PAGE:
Jasmin M. Maranan (Technical Advisor CMAAS)
Globe Asia - March 2014
In 2013, Indonesia wrapped up the year with 30 Initial Public Offerings (IPOs) that raised proceeds of approximately US 1.6 billion, eight more IPPOs and 58% higher in terms of size than during 2012. Retail, consumer goods and services sector accounted for nearly 50% of total IPO proceeds in 2013.
The success of the follow-on offering of Matahari Department Store Tbk in March 2013, which raised US$1.3 billion, the biggest stock sale in Indonesia since 2008, spurred many IPO hopefuls.
However, the wave of global market volatility, concerns over lofty valuations and the country’s own economic woes (a widened current account deficit, accelerated inflation and local currency depreciation) spooked investors in the second half of 2013 and derailed the IPO train.
Some companies postponed their IPO plans, others abandoned theirs altogether while a few continued their journey with their offering size cut in half. Now 2014 will be a pivotal year for Indonesia, as the country holds legislative elections in April and presidential elections in July.
While empirical data in 2004 and 2009 showed a run-off to the stock market index pre-election period, market observers believe that the hovering uncertainty over the political leadership could lead to restraint on IPOs. Amid this backdrop, Indonesia Stock Exchange (IDX) has set its sight on 30 listings for 2014.
With or without the election cycle, volatility in the markets has become the new norm, making it clear that the window for IPOs can open and close quickly. The lingering uncertainty regarding the global economic outlook that is causing stock market gyrations and short-term market events should not impact the process companies undertake to prepare for an IPO. Being involved in an IPO is a once-in-a-lifetime event. Miscalculating the time and complexity involved to transform a private business to the public realm is a common pitfall.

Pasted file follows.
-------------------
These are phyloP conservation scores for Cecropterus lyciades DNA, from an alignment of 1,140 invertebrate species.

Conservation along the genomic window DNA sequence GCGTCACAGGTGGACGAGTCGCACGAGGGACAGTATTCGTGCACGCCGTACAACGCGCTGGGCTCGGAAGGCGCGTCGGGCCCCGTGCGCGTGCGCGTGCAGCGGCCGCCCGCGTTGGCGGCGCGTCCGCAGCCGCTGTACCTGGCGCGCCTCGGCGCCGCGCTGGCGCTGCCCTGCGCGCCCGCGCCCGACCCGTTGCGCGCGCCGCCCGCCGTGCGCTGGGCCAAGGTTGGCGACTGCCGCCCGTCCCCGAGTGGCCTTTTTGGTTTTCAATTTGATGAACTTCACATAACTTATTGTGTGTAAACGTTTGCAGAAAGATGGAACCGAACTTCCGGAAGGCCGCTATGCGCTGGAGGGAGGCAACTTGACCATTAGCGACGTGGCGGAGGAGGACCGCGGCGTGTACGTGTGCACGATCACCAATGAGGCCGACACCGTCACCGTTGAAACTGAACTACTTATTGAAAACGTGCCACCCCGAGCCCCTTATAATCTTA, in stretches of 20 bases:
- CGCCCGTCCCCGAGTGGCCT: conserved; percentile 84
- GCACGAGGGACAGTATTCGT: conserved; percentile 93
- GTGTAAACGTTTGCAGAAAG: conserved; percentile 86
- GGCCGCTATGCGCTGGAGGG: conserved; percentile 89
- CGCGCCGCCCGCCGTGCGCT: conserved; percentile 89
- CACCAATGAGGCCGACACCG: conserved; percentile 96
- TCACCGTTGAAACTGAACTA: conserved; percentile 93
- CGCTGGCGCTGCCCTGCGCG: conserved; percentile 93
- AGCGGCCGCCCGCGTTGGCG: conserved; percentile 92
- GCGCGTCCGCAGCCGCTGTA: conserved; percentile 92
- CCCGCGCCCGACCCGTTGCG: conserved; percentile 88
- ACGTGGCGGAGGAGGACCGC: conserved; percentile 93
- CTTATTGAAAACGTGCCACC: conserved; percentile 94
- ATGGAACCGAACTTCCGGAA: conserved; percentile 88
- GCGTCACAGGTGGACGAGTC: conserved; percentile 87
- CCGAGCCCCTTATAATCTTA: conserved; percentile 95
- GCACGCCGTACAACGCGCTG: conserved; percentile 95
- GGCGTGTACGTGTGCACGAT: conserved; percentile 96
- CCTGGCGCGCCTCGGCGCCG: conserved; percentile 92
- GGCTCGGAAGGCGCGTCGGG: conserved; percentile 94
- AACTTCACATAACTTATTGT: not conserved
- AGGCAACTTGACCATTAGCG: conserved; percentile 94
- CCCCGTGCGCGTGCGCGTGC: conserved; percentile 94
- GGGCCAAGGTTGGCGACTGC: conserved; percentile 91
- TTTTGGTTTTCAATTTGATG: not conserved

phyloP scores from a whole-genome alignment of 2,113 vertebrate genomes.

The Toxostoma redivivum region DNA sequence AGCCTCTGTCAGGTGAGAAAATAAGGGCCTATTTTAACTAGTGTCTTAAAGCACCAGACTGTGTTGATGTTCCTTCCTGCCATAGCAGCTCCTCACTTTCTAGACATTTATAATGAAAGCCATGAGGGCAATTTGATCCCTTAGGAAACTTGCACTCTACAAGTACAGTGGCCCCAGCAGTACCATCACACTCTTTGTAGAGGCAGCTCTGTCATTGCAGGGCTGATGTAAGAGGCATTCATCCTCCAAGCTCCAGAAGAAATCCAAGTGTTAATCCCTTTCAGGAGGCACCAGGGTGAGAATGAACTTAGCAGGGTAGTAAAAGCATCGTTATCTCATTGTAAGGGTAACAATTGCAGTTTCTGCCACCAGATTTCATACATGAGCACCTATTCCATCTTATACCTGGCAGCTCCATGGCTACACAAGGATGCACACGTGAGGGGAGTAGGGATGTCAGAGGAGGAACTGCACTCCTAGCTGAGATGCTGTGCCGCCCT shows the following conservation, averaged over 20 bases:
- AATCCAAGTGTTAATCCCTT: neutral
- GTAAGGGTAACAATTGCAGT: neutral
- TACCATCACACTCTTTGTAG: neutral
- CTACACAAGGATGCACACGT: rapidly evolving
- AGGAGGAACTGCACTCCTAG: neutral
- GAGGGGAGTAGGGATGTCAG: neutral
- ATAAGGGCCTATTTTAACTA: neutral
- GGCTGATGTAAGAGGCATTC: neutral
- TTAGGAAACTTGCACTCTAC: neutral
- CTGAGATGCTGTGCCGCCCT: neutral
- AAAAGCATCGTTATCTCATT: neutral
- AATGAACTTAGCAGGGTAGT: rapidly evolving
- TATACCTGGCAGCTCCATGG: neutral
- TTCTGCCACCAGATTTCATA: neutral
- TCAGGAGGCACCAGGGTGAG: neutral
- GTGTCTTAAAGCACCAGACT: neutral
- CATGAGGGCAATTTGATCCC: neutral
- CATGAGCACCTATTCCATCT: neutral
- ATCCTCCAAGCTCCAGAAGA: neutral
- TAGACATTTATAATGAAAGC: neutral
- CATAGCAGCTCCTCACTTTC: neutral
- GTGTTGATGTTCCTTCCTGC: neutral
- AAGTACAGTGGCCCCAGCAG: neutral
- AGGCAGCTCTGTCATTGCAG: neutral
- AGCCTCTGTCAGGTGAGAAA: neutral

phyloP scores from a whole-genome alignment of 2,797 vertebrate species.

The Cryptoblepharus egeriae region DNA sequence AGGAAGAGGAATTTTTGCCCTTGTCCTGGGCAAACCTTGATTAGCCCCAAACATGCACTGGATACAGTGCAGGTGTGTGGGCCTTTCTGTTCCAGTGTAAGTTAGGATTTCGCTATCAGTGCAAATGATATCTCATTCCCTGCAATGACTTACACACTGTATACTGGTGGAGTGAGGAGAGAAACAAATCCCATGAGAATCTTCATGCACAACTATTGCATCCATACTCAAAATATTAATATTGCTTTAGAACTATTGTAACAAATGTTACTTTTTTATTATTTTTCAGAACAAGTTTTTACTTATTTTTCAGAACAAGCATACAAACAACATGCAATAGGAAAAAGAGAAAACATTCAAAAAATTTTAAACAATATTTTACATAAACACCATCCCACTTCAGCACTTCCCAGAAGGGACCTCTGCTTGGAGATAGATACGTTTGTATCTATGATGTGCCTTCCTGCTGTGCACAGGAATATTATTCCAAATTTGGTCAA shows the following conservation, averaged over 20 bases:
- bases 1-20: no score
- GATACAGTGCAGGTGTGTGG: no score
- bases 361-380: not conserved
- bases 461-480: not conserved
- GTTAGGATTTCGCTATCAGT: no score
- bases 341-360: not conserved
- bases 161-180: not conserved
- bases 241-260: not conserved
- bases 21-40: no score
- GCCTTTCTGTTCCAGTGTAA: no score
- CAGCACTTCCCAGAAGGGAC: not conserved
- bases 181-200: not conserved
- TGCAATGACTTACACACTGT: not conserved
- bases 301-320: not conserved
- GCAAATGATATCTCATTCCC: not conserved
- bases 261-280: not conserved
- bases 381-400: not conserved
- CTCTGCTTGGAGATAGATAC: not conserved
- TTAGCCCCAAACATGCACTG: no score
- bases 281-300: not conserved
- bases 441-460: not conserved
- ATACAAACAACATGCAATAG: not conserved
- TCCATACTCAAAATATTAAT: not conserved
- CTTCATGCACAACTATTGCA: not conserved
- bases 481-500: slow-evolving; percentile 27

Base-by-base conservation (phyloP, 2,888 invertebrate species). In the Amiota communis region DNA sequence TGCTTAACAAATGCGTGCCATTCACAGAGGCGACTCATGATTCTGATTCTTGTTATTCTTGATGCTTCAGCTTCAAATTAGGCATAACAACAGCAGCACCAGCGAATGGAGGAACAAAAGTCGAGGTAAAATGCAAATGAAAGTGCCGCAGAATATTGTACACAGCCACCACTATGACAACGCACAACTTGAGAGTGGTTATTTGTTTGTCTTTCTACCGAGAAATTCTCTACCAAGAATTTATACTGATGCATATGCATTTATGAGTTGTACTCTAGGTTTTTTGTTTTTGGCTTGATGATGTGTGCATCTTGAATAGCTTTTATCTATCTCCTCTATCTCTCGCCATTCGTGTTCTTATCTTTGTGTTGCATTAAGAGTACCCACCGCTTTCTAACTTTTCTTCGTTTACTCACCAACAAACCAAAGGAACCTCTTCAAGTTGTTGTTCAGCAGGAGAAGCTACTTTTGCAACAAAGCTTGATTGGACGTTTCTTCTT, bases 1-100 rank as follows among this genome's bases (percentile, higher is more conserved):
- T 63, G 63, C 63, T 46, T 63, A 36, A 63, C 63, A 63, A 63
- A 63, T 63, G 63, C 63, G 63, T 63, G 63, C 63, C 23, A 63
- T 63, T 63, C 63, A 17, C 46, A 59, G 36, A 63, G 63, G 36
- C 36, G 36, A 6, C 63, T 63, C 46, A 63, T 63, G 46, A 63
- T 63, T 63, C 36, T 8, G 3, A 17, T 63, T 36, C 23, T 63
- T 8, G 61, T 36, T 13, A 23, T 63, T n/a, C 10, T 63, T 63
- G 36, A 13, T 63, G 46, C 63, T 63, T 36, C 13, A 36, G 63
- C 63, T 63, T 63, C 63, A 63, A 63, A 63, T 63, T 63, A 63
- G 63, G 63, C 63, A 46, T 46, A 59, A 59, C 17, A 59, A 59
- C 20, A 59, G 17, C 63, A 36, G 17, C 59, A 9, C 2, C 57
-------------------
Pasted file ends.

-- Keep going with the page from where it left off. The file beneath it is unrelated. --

So what should a company do? One way to ensure a successful IPO is to establish two equally important parallel work streams at the start of the registration process, preceded by a thorough ‘IPO Readiness’ assessment. The two work streams are called “Going Public” and “Being Public”.
“Going Public” is the process of taking the company through the steps of gathering the necessary financial, marketing and business information; being subject to detailed financial and legal due diligence; preparing the prospectus/registration statement and clearing this with the regulators; and then marketing the business and selling the shares in the roadshow. The registration process ends when the offering is sold and the company and/or its shareholders receive the proceeds.
“Being Public” is the process of transforming the organization into a public company. Among the many tasks involved are upgrading, sustaining or enhancing the financial reporting capabilities; creating an investor relations function to communicate with the “market” and investors; meeting legal and stock exchange governance, reporting and internal controls standards and listing requirements of the IDX and the Financial Services Authority (OJK).
Going Public and Being Public require multidisciplinary approaches that involve all areas within the organization – the board of directors, shareholders, strategy teams, accounting and financial reporting, legal, treasury and risk management, investor relations, tax, human resources and information technology. One of the more common mistakes is to delegate all aspects of the preparation to one group. All department heads should be aware of what is transpiring, as they will need to provide input to the information-gathering process and will be asked to evaluate their department and determine a transformation plan for the new organization.
Many companies start preparing for becoming a publicly-listed company well before the actual IPO process starts. In the preparation stage, an IPO Readiness assessment can be useful to identify big-picture issues and prevent embarrassing deal killers or surprises late in the process.
The right amount of preparation also helps establish a timetable based on the offering’s strategic objectives, specific business issues and the actual work that needs to be performed. Such an assessment provides a reasonable basis for discussion with stakeholders about timing.
The IPO Readiness assessment also identifies gaps within the new processes, areas needing internal controls and positions requiring enhanced technical accounting skills to operate as a publicly traded company. Areas for review would typically cover group structure, financial information, corporate governance, financial reporting procedures and risk and compliance issues. It becomes a starting point and provides a bird’s-eye view of where the organization is.
In summary, although the external IPO market is beyond control, companies envisioning an IPO in their future can start now and give themselves the best possible chance for success when the markets are open. Companies planning an IPO must remember this: an IPO is not a sprint to the finish line, it is more like a marathon – a long-term process and transformational event. Done right, an IPO can change the lives and fortunes of its owners, investors and employees.
Jasmin M. Maranan, a Technical Advisor for PwC Indonesia, advises companies on IPO preparation and execution. She can be reached at firstname.lastname@example.org